Many party insiders are now wondering if Newsom regrets making his promise before the race kicked off, but Rusty Hicks, the chairman of the California Democratic Party, said: “I have no doubt that Governor will honor its commitments.”
Some have floated other ideas to try to defuse the situation. What about a different black woman? Or a caretaker, like former Senator Barbara Boxer?
“I saw Barbara recently and I can’t imagine her being okay with it. She’s loving her semi-retired life in Palm Springs! She and Stewart were happy and thriving,” the former campaign manager said. of Boxer, Rose Kapolczynski.
And Newsom has seen firsthand that goalies can’t necessarily be relied on to stay in their assigned role.
When Newsom was elected lieutenant governor in 2010, he paved the way for the San Francisco Board of Supervisors to replace him as mayor with a caretaker, Ed Lee, who had promised not to run in the next election. The following year, Lee changed his mind and ran for and won a full term as mayor of the city.
Sure, there are plenty of other qualified black women in California, but Lee’s allies are trying to enforce solidarity on her behalf.
“It will be very difficult to find a black woman to fill this seat as a nomination when she knows that the only reason she is nominated is simply to prevent another black woman from occupying this seat long term” , said Amar Shergill, the chairman of the California Progressive Caucus and a strong supporter of Lee. “So the pressure is on to make sure that never happens.”
Meanwhile, the backstage sniping got meaner.
Lee’s supporters accuse Schiff and his so-called “establishment” allies like Pelosi of manipulating ailing Feinstein into staying in power in order to block Lee, which they have denied. Pelosi says she just wants to let Feinstein make his own decision, seeing sexism push to force her into retirement. Feinstein’s allies have pointed to men with similar health conditions who have not been kicked out of the Senate.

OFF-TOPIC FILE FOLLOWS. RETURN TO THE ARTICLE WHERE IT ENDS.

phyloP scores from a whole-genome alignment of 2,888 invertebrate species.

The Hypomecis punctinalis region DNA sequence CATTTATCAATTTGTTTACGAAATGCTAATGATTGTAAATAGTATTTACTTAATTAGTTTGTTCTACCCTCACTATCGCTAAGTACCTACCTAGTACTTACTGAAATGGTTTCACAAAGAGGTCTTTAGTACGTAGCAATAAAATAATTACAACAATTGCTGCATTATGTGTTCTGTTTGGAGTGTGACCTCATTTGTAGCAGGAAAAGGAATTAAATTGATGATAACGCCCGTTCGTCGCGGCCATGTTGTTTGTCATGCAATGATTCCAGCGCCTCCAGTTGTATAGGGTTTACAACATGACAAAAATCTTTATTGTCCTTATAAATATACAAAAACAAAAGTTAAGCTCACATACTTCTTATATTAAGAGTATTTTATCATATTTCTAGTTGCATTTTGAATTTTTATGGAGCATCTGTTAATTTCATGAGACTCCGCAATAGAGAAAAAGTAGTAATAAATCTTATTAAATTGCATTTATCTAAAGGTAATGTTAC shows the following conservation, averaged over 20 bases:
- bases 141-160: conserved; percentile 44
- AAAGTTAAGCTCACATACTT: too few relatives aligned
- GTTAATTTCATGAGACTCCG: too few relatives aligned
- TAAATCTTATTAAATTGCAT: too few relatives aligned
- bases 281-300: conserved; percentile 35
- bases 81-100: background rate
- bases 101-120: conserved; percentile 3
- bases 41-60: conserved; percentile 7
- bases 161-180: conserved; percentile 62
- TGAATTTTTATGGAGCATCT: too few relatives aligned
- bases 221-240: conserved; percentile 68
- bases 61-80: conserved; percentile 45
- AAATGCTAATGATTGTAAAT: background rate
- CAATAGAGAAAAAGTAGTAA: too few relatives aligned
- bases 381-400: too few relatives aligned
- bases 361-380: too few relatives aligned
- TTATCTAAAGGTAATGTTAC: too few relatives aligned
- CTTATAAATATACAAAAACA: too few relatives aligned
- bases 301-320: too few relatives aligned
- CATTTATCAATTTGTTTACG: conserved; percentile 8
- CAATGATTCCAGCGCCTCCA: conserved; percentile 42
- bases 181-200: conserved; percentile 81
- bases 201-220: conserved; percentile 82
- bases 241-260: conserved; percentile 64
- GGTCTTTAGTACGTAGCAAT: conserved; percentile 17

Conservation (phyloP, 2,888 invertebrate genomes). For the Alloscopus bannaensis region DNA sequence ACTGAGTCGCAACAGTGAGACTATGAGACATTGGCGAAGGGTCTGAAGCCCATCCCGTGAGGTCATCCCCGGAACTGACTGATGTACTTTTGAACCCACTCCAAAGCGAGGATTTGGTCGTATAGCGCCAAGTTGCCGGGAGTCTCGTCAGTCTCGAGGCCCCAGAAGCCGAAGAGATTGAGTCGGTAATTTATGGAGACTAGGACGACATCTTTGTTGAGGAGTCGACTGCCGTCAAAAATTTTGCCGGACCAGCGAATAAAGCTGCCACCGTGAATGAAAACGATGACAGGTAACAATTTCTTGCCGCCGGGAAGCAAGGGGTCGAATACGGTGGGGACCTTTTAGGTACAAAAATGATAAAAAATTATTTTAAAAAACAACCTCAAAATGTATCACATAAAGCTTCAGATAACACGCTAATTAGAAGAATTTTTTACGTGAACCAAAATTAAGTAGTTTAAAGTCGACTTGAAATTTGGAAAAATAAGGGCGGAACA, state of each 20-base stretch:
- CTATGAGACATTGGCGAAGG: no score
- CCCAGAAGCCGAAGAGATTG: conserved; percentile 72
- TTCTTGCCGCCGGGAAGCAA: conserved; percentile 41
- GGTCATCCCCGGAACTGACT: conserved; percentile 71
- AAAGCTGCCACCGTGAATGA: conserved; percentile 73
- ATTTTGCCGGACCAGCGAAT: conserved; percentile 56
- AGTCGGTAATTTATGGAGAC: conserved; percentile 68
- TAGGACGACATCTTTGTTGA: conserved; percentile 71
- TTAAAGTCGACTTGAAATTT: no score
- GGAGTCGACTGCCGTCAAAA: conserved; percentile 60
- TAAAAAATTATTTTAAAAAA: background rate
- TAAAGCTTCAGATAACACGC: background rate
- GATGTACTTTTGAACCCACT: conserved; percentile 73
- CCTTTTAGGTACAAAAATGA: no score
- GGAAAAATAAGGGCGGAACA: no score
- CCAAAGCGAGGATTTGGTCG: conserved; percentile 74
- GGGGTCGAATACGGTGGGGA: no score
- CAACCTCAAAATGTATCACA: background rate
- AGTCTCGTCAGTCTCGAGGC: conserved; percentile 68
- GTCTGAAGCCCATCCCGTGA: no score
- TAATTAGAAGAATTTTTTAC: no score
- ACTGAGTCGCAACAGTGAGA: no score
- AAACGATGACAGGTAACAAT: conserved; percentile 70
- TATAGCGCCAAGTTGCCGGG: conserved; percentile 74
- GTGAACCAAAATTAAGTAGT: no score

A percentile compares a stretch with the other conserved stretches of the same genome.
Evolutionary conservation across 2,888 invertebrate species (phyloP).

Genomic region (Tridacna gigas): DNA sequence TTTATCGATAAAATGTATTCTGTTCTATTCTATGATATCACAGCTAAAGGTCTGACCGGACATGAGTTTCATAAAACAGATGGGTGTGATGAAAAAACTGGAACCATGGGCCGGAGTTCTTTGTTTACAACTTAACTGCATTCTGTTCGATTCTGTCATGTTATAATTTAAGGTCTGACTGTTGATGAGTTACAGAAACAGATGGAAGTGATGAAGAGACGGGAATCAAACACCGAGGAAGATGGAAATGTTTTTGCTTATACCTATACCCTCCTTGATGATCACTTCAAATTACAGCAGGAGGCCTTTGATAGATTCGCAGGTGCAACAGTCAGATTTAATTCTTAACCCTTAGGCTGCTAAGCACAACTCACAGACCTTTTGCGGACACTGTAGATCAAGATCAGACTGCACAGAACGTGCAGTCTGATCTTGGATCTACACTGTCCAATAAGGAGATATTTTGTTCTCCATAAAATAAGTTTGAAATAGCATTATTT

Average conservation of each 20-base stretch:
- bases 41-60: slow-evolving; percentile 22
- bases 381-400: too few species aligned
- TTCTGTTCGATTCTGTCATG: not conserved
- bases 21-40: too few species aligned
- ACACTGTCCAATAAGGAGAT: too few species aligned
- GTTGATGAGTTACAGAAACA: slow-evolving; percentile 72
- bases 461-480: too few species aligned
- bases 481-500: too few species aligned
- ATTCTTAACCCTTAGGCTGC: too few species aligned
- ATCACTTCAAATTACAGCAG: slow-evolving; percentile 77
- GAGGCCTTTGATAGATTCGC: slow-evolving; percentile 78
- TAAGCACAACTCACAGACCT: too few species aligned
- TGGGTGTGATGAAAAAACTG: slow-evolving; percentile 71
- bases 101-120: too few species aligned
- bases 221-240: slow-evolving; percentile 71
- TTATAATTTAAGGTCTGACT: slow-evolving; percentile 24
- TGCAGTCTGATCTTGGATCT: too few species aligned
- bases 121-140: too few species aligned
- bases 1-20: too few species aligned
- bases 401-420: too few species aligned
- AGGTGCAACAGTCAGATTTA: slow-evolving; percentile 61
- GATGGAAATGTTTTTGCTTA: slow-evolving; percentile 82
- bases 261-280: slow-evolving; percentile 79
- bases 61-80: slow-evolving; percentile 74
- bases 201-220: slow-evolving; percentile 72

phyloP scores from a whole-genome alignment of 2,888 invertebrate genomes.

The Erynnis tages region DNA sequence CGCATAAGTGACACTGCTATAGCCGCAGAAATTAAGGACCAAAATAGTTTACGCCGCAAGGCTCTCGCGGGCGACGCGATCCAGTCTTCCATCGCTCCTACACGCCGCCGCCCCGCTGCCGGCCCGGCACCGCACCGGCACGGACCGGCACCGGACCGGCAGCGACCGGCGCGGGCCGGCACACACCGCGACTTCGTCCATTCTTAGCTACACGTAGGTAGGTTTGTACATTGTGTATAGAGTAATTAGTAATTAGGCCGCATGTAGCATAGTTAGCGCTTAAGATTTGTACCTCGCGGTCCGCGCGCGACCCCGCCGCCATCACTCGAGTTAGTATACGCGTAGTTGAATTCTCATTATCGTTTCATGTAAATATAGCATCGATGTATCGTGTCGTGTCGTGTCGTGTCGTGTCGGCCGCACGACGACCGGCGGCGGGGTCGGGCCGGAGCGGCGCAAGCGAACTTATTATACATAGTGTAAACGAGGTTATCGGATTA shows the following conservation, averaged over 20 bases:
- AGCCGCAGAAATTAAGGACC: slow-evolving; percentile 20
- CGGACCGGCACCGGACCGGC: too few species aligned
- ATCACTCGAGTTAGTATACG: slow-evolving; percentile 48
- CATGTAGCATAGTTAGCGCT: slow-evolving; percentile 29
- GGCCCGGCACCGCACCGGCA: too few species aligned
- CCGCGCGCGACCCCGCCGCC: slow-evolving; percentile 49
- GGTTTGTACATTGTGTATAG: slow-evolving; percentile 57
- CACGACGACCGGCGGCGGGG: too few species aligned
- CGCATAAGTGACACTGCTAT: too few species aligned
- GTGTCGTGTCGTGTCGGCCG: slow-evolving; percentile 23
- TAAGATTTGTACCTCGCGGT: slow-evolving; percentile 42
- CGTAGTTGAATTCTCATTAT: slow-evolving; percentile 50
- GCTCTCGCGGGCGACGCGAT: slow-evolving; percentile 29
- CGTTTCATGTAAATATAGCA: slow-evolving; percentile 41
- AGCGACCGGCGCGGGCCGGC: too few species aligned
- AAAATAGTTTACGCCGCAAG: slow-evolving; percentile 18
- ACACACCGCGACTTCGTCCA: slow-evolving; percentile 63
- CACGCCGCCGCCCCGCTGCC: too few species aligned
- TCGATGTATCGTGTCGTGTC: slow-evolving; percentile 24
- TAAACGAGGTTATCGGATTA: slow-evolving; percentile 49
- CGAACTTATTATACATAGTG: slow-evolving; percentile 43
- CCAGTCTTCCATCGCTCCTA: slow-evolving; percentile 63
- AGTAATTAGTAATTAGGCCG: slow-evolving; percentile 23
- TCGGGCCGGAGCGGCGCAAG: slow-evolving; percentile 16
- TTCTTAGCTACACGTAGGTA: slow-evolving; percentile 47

Feinstein’s standing with Californians continues to deteriorate as questions mount about his physical and cognitive health.
Two-thirds of registered voters agree that she is “no longer fit to continue serving in the U.S. Senate,” according to a new poll from the Institute for Government Studies at the University of California, Berkeley. Only 27% said she should stay on.
But voters were split on whether they wanted Newsom to make an appointment to replace her and whether she should somehow be forced to step down.
“The poll clearly shows that while support for Sen. Feinstein has dropped significantly since 2018, there is no clear consensus on how the process should unfold,” said survey co-director G. Cristina Mora.
Inside the cavernous Los Angeles Convention Center, party faithful were equally divided on how to handle the situation, with even some Feinstein critics resigned to the fact that the path of least resistance might be for her to stay.
Jacob Rodriguez, a 23-year-old delegate from Imperial County, was considering introducing a resolution that would “diplomatically” ask Feinstein to step down.
He knows it’s long and would probably only be symbolic, but he said it’s high time someone younger took over. “It sounds nasty, but it’s a chamber that takes care of the whole country. They should all be sane,” Rodriguez said.
But Charlene Lefaive, 71, and Sherry Chavarría, 66, delegates from Tulare County in the central California agricultural belt, said Feinstein shouldn’t be going anywhere.
“Taking a person and judging them based on their health issues is absolutely awful,” Lefaive said.
“She’s wonderful,” added Chavarría. “We still need her.”
This article originally appeared on NBCNews.com